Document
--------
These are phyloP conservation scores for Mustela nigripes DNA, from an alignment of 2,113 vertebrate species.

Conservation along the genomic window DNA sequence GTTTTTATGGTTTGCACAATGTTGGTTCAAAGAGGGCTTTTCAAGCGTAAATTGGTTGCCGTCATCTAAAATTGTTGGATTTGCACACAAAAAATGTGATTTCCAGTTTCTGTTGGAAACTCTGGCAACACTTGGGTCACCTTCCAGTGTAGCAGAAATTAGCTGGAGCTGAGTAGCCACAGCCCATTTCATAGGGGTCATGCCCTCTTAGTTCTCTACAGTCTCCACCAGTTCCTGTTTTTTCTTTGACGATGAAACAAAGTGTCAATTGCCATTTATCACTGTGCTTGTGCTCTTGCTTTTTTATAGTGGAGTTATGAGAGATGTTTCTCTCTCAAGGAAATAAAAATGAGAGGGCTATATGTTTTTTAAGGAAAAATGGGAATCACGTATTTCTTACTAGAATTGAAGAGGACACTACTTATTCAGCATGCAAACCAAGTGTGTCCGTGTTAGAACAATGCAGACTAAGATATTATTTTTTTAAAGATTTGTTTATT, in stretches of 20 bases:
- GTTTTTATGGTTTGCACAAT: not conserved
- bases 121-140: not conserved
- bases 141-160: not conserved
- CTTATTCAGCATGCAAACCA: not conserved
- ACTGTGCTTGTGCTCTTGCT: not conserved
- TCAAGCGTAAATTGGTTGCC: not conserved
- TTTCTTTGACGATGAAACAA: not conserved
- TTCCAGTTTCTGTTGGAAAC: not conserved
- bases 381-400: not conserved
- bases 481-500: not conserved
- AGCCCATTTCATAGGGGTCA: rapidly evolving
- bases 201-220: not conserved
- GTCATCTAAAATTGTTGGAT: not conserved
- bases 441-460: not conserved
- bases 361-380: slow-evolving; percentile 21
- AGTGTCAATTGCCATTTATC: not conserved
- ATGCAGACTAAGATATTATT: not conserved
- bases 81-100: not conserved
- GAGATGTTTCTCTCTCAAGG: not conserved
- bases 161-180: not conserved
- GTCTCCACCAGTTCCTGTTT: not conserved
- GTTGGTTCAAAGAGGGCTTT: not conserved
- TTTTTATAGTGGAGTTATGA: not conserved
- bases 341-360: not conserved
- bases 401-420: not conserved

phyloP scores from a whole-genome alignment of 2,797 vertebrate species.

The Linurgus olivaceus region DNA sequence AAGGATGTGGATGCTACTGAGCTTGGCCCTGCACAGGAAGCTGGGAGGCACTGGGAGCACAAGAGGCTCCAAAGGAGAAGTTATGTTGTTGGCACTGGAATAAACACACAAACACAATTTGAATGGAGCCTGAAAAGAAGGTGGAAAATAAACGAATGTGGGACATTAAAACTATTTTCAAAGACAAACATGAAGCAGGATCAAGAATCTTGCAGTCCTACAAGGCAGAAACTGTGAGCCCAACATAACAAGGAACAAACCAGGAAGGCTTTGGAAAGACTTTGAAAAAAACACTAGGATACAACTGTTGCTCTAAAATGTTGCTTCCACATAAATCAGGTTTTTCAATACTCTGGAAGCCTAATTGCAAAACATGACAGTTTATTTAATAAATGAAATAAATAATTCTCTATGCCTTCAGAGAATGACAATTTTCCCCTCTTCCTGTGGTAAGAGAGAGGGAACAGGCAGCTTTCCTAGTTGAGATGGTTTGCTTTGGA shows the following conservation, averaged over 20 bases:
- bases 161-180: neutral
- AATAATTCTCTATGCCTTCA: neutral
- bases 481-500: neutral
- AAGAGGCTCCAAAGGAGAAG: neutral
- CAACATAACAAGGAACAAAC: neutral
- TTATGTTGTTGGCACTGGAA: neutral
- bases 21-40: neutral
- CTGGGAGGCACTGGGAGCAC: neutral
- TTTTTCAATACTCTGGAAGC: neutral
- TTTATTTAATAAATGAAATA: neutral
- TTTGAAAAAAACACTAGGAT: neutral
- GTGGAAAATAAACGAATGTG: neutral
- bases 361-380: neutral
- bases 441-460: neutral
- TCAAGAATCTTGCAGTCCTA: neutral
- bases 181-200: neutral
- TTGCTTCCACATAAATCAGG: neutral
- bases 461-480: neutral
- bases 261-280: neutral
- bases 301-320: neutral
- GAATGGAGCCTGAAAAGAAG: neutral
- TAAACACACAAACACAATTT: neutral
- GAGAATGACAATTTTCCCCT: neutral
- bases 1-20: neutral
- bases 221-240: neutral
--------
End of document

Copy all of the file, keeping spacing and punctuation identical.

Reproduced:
These are phyloP conservation scores for Mustela nigripes DNA, from an alignment of 2,113 vertebrate species.

Conservation along the genomic window DNA sequence GTTTTTATGGTTTGCACAATGTTGGTTCAAAGAGGGCTTTTCAAGCGTAAATTGGTTGCCGTCATCTAAAATTGTTGGATTTGCACACAAAAAATGTGATTTCCAGTTTCTGTTGGAAACTCTGGCAACACTTGGGTCACCTTCCAGTGTAGCAGAAATTAGCTGGAGCTGAGTAGCCACAGCCCATTTCATAGGGGTCATGCCCTCTTAGTTCTCTACAGTCTCCACCAGTTCCTGTTTTTTCTTTGACGATGAAACAAAGTGTCAATTGCCATTTATCACTGTGCTTGTGCTCTTGCTTTTTTATAGTGGAGTTATGAGAGATGTTTCTCTCTCAAGGAAATAAAAATGAGAGGGCTATATGTTTTTTAAGGAAAAATGGGAATCACGTATTTCTTACTAGAATTGAAGAGGACACTACTTATTCAGCATGCAAACCAAGTGTGTCCGTGTTAGAACAATGCAGACTAAGATATTATTTTTTTAAAGATTTGTTTATT, in stretches of 20 bases:
- GTTTTTATGGTTTGCACAAT: not conserved
- bases 121-140: not conserved
- bases 141-160: not conserved
- CTTATTCAGCATGCAAACCA: not conserved
- ACTGTGCTTGTGCTCTTGCT: not conserved
- TCAAGCGTAAATTGGTTGCC: not conserved
- TTTCTTTGACGATGAAACAA: not conserved
- TTCCAGTTTCTGTTGGAAAC: not conserved
- bases 381-400: not conserved
- bases 481-500: not conserved
- AGCCCATTTCATAGGGGTCA: rapidly evolving
- bases 201-220: not conserved
- GTCATCTAAAATTGTTGGAT: not conserved
- bases 441-460: not conserved
- bases 361-380: slow-evolving; percentile 21
- AGTGTCAATTGCCATTTATC: not conserved
- ATGCAGACTAAGATATTATT: not conserved
- bases 81-100: not conserved
- GAGATGTTTCTCTCTCAAGG: not conserved
- bases 161-180: not conserved
- GTCTCCACCAGTTCCTGTTT: not conserved
- GTTGGTTCAAAGAGGGCTTT: not conserved
- TTTTTATAGTGGAGTTATGA: not conserved
- bases 341-360: not conserved
- bases 401-420: not conserved

phyloP scores from a whole-genome alignment of 2,797 vertebrate species.

The Linurgus olivaceus region DNA sequence AAGGATGTGGATGCTACTGAGCTTGGCCCTGCACAGGAAGCTGGGAGGCACTGGGAGCACAAGAGGCTCCAAAGGAGAAGTTATGTTGTTGGCACTGGAATAAACACACAAACACAATTTGAATGGAGCCTGAAAAGAAGGTGGAAAATAAACGAATGTGGGACATTAAAACTATTTTCAAAGACAAACATGAAGCAGGATCAAGAATCTTGCAGTCCTACAAGGCAGAAACTGTGAGCCCAACATAACAAGGAACAAACCAGGAAGGCTTTGGAAAGACTTTGAAAAAAACACTAGGATACAACTGTTGCTCTAAAATGTTGCTTCCACATAAATCAGGTTTTTCAATACTCTGGAAGCCTAATTGCAAAACATGACAGTTTATTTAATAAATGAAATAAATAATTCTCTATGCCTTCAGAGAATGACAATTTTCCCCTCTTCCTGTGGTAAGAGAGAGGGAACAGGCAGCTTTCCTAGTTGAGATGGTTTGCTTTGGA shows the following conservation, averaged over 20 bases:
- bases 161-180: neutral
- AATAATTCTCTATGCCTTCA: neutral
- bases 481-500: neutral
- AAGAGGCTCCAAAGGAGAAG: neutral
- CAACATAACAAGGAACAAAC: neutral
- TTATGTTGTTGGCACTGGAA: neutral
- bases 21-40: neutral
- CTGGGAGGCACTGGGAGCAC: neutral
- TTTTTCAATACTCTGGAAGC: neutral
- TTTATTTAATAAATGAAATA: neutral
- TTTGAAAAAAACACTAGGAT: neutral
- GTGGAAAATAAACGAATGTG: neutral
- bases 361-380: neutral
- bases 441-460: neutral
- TCAAGAATCTTGCAGTCCTA: neutral
- bases 181-200: neutral
- TTGCTTCCACATAAATCAGG: neutral
- bases 461-480: neutral
- bases 261-280: neutral
- bases 301-320: neutral
- GAATGGAGCCTGAAAAGAAG: neutral
- TAAACACACAAACACAATTT: neutral
- GAGAATGACAATTTTCCCCT: neutral
- bases 1-20: neutral
- bases 221-240: neutral